4 factors differentiate average leaders from outstanding ones.
The path to effective leadership is laced with joys and challenges. In Your First Leadership Job , Tacy M. Byham and Richard S. Wellins paint a clear picture of what it takes to become a truly remarkable leader—one called a catalyst—who ignites energy, passion and commitment in others.
Catalyst leaders represent the gold standard. They are energetic, supportive, forward-thinking mentors who spark great things in others. Catalysts help people and organizations grow by intentionally pursuing goals that stretch their skills and test their mettle. And, catalyst leaders are opportunity creators—they open doors of opportunity for others.
Becoming a catalyst is hard work, whether or not you are a new leader or more experienced. Don’t expect it to happen overnight. A strong passion to become a great leader is one of their common characteristics. They are always working to build and improve their leadership skills, but they are also introspective. They take the time for contemplation and assess ways in which they can be better.
Development Dimensions International (DDI) has amassed data from hundreds of job analyses in almost every industry all over the world, looking to identify the factors that differentiated average from outstanding leader performance. From the results, a Success ProfileSM was created, and there are four components to a success profile for a frontline leader:
1. Organizational knowledge—what a person knows (e.g. company products/services)
2. Experience—what a person has done in the past (e.g. served on a special project team)
3. Competencies—what a person is capable of (e.g. groups of like skills and behaviors, such as coaching or decision-making)
4. Personal attributes—who a person is, or personality (e.g. personality characteristics, such as a strong learning orientation)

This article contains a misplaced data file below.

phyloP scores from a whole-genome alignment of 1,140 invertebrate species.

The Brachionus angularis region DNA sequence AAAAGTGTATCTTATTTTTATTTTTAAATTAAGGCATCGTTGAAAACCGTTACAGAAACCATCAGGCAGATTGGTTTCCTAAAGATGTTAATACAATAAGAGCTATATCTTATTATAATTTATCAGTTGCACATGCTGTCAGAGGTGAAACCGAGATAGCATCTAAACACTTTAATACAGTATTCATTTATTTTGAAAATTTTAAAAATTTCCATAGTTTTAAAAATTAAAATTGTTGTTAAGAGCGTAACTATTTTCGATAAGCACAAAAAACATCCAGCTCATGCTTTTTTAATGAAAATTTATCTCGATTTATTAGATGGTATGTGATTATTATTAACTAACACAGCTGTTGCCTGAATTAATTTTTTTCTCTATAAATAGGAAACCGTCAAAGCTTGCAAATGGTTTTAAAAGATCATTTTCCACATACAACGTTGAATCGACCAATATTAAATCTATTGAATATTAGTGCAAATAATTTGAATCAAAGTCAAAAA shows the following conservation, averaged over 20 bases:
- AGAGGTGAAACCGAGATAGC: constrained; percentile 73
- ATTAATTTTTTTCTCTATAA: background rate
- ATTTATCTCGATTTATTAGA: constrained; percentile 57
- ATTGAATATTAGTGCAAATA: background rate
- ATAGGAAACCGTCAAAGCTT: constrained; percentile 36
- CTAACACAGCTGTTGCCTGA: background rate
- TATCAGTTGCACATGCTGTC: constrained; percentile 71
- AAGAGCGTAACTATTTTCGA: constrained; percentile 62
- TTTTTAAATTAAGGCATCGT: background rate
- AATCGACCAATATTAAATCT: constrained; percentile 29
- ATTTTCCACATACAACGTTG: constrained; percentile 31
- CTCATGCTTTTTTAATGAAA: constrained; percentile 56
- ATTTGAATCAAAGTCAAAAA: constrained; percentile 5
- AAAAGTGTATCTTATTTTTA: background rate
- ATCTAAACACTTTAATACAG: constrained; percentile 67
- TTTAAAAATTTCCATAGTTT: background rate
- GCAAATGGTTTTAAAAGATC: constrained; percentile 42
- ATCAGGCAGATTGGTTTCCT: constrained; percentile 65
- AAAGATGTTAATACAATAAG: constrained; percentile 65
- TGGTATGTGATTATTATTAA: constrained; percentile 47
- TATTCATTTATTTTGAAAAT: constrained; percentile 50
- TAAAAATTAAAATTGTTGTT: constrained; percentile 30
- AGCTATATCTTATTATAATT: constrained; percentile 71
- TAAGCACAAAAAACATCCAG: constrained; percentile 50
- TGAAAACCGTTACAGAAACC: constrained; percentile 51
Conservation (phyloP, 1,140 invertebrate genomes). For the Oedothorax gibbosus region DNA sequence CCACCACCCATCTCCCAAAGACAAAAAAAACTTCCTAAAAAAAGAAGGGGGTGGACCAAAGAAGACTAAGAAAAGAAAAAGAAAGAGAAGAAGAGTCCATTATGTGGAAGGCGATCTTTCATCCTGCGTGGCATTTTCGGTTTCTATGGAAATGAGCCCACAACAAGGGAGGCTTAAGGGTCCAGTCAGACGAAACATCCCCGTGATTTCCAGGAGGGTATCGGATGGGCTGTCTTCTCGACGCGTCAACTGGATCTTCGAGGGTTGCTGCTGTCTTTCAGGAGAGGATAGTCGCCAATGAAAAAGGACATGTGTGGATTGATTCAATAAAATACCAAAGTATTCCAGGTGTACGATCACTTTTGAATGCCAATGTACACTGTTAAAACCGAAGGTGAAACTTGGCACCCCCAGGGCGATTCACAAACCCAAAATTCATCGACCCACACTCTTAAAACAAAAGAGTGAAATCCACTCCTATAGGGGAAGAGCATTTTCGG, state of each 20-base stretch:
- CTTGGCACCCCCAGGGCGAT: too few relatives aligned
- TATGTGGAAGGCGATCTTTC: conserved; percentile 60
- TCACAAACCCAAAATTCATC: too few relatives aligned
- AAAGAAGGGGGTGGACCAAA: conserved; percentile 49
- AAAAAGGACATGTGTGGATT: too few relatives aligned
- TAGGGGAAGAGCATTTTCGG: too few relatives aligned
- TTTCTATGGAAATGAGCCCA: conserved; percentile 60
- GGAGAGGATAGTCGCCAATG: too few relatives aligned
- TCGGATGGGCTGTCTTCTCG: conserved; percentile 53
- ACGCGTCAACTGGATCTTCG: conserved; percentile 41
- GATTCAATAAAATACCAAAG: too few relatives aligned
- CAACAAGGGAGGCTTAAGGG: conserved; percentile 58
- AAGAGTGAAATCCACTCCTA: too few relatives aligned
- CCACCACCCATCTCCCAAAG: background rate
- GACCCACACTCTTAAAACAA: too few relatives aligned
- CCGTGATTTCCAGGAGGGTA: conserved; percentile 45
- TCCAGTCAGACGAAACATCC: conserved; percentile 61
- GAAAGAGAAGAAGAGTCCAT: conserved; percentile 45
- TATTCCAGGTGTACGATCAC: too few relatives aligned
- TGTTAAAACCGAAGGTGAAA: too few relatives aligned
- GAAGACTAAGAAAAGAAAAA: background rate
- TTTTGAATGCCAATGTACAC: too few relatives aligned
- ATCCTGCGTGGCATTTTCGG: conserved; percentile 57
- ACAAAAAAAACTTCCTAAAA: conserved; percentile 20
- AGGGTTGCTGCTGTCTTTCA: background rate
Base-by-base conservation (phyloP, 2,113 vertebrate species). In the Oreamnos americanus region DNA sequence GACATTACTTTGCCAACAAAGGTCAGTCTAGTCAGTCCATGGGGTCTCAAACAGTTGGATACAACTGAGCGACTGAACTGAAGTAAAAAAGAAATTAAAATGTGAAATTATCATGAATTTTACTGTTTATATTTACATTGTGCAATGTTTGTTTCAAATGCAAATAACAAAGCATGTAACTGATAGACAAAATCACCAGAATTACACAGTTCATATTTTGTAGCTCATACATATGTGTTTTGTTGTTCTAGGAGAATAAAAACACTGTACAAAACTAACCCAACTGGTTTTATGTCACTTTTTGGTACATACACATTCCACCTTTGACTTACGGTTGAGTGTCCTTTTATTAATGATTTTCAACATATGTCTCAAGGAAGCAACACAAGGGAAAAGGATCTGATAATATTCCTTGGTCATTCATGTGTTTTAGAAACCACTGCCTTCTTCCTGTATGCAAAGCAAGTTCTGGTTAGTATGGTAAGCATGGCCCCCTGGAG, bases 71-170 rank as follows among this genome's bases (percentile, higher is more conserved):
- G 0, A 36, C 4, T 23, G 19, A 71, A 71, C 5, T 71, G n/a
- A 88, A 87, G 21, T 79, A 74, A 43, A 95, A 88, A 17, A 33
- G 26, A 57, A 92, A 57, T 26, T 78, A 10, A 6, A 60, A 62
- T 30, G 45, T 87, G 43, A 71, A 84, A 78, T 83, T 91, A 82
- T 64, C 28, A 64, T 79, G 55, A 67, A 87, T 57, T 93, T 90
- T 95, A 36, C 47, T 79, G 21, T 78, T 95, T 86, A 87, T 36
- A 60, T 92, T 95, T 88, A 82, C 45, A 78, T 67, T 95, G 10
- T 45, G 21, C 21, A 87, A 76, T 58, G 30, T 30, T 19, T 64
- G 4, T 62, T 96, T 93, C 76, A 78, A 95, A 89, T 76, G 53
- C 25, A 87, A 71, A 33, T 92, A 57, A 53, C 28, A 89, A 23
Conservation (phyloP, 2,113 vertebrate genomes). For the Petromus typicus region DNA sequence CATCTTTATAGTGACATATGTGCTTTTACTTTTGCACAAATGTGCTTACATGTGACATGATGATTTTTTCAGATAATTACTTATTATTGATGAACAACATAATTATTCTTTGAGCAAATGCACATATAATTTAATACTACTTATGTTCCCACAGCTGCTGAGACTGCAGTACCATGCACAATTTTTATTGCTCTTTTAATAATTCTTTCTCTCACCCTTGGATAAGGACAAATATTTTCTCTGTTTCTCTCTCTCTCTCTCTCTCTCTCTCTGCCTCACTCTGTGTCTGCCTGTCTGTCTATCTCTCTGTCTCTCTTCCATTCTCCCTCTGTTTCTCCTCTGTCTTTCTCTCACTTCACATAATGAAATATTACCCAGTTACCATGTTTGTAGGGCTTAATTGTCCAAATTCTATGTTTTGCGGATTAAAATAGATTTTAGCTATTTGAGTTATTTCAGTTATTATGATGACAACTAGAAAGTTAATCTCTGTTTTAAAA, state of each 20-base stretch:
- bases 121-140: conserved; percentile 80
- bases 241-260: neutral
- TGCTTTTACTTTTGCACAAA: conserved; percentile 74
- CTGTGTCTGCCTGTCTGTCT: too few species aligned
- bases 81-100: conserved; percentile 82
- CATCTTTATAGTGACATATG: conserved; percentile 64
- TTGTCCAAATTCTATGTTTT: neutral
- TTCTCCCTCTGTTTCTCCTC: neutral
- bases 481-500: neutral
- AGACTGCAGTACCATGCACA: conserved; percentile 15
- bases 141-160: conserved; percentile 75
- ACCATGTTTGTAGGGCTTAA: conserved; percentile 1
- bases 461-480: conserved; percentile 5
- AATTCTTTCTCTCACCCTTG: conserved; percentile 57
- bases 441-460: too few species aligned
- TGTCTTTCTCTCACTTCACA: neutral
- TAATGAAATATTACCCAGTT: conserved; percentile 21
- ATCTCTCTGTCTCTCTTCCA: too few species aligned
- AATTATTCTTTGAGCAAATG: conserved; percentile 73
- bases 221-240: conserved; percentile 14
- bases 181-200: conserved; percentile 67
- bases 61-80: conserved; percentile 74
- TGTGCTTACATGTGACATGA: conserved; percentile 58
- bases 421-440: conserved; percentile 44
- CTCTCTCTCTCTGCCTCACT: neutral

The frontline leadership profile can serve to point you in the right direction. Use it to compare how you stack up against the profile and as a tool to guide your growth and development. Note which components below represent strengths and which represent development needs. Then use your strengths to your advantage and develop those elements where you are not as strong.
• In-depth knowledge of your company’s products, services and customers
• Understanding of how your team fits into the overall organization
• Familiar with various company policies/processes
• Business acumen, including understanding company strategy, competition, supply chain, financial metrics
• Knowledge of your chosen field (e.g. finance, marketing, IT)
• Leading a cross-functional or special team
• Providing feedback to others
• Planning and managing complex projects
• Working closely with internal/external customers
• Making difficult decisions
• Having functional experience in one or more disciplines (e.g. sales, IT, R&D)
• Navigating organization politics
• Building trust
• Delegating responsibility
• Planning and organizing
• Selecting talent
• Facilitating change
• Fostering innovation
• Building a successful team
• Creating networks
• Enjoys being with other people
• Desire to continually learn
• High achievement orientation/driver for results
• Sensitive to the needs/concerns of others
• Always seeking praise and approval from others
• Overly self-confident, dismissive of others’ ideas
• Inability to read others’ intentions
• Indecisive, can’t make decisions
• Micromanaging/controlling others
• Difficulty controlling emotions
Think about where you are in your leadership journey and remember: The journey to being a catalyst leader is long—and the road can be challenging. But the rewards along the way are so worth it if you’ve chosen to be a leader for the right reasons.
Tacy M. Byham Richard S. Wellins